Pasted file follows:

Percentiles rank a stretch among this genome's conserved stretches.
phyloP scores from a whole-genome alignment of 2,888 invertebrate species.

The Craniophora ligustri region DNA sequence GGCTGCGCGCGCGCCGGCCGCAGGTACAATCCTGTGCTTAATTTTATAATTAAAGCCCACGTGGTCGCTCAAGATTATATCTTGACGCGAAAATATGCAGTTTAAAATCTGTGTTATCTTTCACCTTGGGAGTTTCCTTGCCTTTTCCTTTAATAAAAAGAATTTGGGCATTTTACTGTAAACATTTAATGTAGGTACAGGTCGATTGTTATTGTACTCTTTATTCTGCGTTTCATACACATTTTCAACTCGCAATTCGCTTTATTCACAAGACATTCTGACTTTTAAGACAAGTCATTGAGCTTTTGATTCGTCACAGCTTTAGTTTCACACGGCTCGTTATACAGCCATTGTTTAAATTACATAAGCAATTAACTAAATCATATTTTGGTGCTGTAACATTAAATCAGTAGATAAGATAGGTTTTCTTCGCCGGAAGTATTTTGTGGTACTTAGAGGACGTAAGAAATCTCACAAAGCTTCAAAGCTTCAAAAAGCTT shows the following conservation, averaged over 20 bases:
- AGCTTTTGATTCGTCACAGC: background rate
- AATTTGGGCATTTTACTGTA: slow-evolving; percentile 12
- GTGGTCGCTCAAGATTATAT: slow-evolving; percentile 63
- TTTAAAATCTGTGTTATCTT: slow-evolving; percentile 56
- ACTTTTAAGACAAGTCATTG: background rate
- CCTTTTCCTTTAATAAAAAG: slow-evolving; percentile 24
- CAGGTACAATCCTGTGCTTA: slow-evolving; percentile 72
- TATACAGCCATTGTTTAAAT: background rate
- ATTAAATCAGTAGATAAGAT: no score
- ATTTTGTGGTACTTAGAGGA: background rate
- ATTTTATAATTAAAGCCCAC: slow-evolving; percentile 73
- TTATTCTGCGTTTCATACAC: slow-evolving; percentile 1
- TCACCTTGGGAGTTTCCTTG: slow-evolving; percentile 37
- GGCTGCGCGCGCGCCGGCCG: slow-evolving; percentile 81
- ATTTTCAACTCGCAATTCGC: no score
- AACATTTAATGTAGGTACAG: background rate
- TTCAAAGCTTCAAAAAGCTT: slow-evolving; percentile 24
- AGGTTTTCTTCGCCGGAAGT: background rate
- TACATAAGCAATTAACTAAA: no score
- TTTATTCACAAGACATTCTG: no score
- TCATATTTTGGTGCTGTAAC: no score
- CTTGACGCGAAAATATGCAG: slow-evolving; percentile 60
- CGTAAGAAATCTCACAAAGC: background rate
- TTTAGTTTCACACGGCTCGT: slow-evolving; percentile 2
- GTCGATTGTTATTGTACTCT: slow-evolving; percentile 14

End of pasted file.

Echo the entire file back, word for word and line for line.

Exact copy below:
Percentiles rank a stretch among this genome's conserved stretches.
phyloP scores from a whole-genome alignment of 2,888 invertebrate species.

The Craniophora ligustri region DNA sequence GGCTGCGCGCGCGCCGGCCGCAGGTACAATCCTGTGCTTAATTTTATAATTAAAGCCCACGTGGTCGCTCAAGATTATATCTTGACGCGAAAATATGCAGTTTAAAATCTGTGTTATCTTTCACCTTGGGAGTTTCCTTGCCTTTTCCTTTAATAAAAAGAATTTGGGCATTTTACTGTAAACATTTAATGTAGGTACAGGTCGATTGTTATTGTACTCTTTATTCTGCGTTTCATACACATTTTCAACTCGCAATTCGCTTTATTCACAAGACATTCTGACTTTTAAGACAAGTCATTGAGCTTTTGATTCGTCACAGCTTTAGTTTCACACGGCTCGTTATACAGCCATTGTTTAAATTACATAAGCAATTAACTAAATCATATTTTGGTGCTGTAACATTAAATCAGTAGATAAGATAGGTTTTCTTCGCCGGAAGTATTTTGTGGTACTTAGAGGACGTAAGAAATCTCACAAAGCTTCAAAGCTTCAAAAAGCTT shows the following conservation, averaged over 20 bases:
- AGCTTTTGATTCGTCACAGC: background rate
- AATTTGGGCATTTTACTGTA: slow-evolving; percentile 12
- GTGGTCGCTCAAGATTATAT: slow-evolving; percentile 63
- TTTAAAATCTGTGTTATCTT: slow-evolving; percentile 56
- ACTTTTAAGACAAGTCATTG: background rate
- CCTTTTCCTTTAATAAAAAG: slow-evolving; percentile 24
- CAGGTACAATCCTGTGCTTA: slow-evolving; percentile 72
- TATACAGCCATTGTTTAAAT: background rate
- ATTAAATCAGTAGATAAGAT: no score
- ATTTTGTGGTACTTAGAGGA: background rate
- ATTTTATAATTAAAGCCCAC: slow-evolving; percentile 73
- TTATTCTGCGTTTCATACAC: slow-evolving; percentile 1
- TCACCTTGGGAGTTTCCTTG: slow-evolving; percentile 37
- GGCTGCGCGCGCGCCGGCCG: slow-evolving; percentile 81
- ATTTTCAACTCGCAATTCGC: no score
- AACATTTAATGTAGGTACAG: background rate
- TTCAAAGCTTCAAAAAGCTT: slow-evolving; percentile 24
- AGGTTTTCTTCGCCGGAAGT: background rate
- TACATAAGCAATTAACTAAA: no score
- TTTATTCACAAGACATTCTG: no score
- TCATATTTTGGTGCTGTAAC: no score
- CTTGACGCGAAAATATGCAG: slow-evolving; percentile 60
- CGTAAGAAATCTCACAAAGC: background rate
- TTTAGTTTCACACGGCTCGT: slow-evolving; percentile 2
- GTCGATTGTTATTGTACTCT: slow-evolving; percentile 14